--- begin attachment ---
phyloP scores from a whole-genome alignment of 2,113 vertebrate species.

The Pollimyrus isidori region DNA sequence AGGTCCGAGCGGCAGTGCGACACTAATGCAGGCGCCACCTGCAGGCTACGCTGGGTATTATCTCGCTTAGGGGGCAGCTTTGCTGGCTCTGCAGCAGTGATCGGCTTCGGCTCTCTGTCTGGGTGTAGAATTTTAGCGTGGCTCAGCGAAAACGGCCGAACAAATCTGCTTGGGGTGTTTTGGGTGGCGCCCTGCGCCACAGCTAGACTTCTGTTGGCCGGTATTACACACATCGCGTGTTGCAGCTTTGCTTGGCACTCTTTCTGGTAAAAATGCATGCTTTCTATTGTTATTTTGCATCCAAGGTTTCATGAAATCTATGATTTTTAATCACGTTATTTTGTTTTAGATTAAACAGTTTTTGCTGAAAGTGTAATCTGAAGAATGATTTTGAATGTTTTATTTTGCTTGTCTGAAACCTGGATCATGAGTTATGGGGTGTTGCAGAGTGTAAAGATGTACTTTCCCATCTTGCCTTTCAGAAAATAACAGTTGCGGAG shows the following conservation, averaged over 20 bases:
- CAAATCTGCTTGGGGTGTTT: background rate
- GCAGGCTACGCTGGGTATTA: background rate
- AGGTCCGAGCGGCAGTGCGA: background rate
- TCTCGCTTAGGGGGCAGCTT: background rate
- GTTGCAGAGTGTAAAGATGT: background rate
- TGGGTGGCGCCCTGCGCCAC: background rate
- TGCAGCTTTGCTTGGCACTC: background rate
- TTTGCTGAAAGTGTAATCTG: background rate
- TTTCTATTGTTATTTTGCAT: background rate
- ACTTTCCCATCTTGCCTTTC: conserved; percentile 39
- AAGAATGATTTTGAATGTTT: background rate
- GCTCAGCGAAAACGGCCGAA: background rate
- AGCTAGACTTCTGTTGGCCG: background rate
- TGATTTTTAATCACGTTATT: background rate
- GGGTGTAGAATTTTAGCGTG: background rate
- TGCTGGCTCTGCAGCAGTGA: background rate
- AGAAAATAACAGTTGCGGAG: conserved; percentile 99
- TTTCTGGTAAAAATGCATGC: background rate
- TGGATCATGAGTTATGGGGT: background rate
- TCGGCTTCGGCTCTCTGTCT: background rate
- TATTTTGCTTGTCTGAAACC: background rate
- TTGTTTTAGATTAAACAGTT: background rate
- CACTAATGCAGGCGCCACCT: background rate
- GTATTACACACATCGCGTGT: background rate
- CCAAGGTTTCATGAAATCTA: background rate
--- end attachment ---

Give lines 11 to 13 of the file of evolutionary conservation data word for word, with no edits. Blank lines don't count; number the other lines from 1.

- TTTCTATTGTTATTTTGCAT: background rate
- ACTTTCCCATCTTGCCTTTC: conserved; percentile 39
- AAGAATGATTTTGAATGTTT: background rate